Proposed MOH Rehabilitation & Renovation Project
Current exterior view of the Memorial Opera House
Rendering of new exterior view of the Memorial Opera House
First floor proposed plan
Rendering of new open space, lobby areas, restrooms and bar.
Rendering of new open space areas
Rendering of new open space areas (continued).
Second floor proposed plan.
Rendering of new lounge, restroom, control room and balcony seating.
Proposed colors and materials
Current conditions of Opera House
Porter County's beloved and historical Memorial Opera House (MOH) is hoping to see some major upgrades soon with proposed plans to rehabilitate and renovate the landmark building while honoring the intent of the Civil War veterans by preserving it as a living, breathing memorial.
Monument or Memorial Hall?
The Opera House’s story began in 1890 during a meeting for the Valparaiso Chaplain Brown Post No. 106 of the Grand Army of the Republic (GAR), a Civil War veteran's organization. At this meeting, an inspiring speech was given by Porter County resident James Drapier, one of many looking to honor those in the community who served during the Civil war in a way greater than a common monument or statue.
"We don't want to be heroes. All we want is to find a place in the community and fill it acceptably. We want to do something for our home town rather than have the town do something for us," said Drapier. "Who wants to cross the square every day and see his own name sticking out accusingly at him, saying some citizens got bilked out of a pair of silver dollars for that name plate? Personally, I refuse to stand by and see the citizens bled in the name of patriotism. I don't want any monument. Do you?"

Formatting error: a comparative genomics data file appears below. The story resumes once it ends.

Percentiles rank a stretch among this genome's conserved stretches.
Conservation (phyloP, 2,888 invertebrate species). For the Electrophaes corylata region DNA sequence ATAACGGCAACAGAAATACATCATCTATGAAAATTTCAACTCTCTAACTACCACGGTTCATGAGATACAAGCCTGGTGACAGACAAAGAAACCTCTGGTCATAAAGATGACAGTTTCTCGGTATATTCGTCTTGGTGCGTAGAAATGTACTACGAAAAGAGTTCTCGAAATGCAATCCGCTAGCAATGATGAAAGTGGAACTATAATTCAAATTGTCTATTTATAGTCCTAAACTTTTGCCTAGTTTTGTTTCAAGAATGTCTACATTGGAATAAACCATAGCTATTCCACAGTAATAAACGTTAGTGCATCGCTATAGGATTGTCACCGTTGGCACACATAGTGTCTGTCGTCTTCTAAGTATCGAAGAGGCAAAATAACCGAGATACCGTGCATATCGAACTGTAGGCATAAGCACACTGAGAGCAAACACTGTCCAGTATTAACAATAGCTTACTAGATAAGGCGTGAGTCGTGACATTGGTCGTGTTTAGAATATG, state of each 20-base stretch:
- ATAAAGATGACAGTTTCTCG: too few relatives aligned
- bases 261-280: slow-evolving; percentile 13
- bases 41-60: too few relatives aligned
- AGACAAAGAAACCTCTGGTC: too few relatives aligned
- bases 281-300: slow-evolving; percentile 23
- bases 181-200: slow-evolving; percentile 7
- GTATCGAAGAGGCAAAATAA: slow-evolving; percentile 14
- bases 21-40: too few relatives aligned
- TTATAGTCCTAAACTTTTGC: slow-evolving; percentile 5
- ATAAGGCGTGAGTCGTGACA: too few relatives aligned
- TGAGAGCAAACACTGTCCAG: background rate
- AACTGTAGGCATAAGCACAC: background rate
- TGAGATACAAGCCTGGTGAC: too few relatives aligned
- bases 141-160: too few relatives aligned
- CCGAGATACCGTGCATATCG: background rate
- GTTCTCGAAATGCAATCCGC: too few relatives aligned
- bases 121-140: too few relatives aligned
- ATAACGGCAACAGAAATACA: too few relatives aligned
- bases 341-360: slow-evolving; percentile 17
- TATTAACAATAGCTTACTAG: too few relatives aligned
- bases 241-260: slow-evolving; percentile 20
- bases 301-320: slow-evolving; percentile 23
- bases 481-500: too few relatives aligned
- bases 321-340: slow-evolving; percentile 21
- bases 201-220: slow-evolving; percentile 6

Drapier's speech swayed fellow GAR members into believing that a simple monument, which was very common in communities across Indiana and the rest of the United States, was not appropriate in Porter County. They wanted to do something else, but an Act established in 1865 by the Indiana legislature only allowed county governments to spend funds for monuments. So, a delegation of Chaplain Brown Post members proceeded to Indianapolis to seek changes to the Act of 1865 to allow county funds to be spent on the construction of a memorial hall that would serve the entire community. The Act was amended in March of 1891.
Around the same time, members of the GAR, along with their families and friends, were hard at work collecting funds. Money was raised in a variety of ways, from formal campaigns to dinners, fairs, and sales hosted by The Women's Relief Corps, an official auxiliary unit of the GAR. With the amended law in place, Porter County Commissioners also donated to the cause, including funds and the land where the hall was to be built.
As a matter of record, the Commissioners included a statement in their minutes that the building "shall be forever and perpetually a memorial to the soldiers and sailors of the late war." As to ownership, the building was to be owned by the local GAR Chaplain Brown Post until "after the last member of the GAR shall have passed on, the building shall become the property of the county, to be always maintained as a monument to the Veterans of the Civil War."
Valparaiso resident and architect Charles F. Lembke designed the nearly 40,000 square foot building. The outcome of the community's efforts was the construction and dedication of the Memorial Hall, which was completed on November 8, 1893. By November 11, the building was serving as the headquarters for the Chaplain Brown Post, but also as a center to bring people together and strengthen community bonds. On November 27, 1893, the Memorial Hall was formally dedicated.
A Living Memorial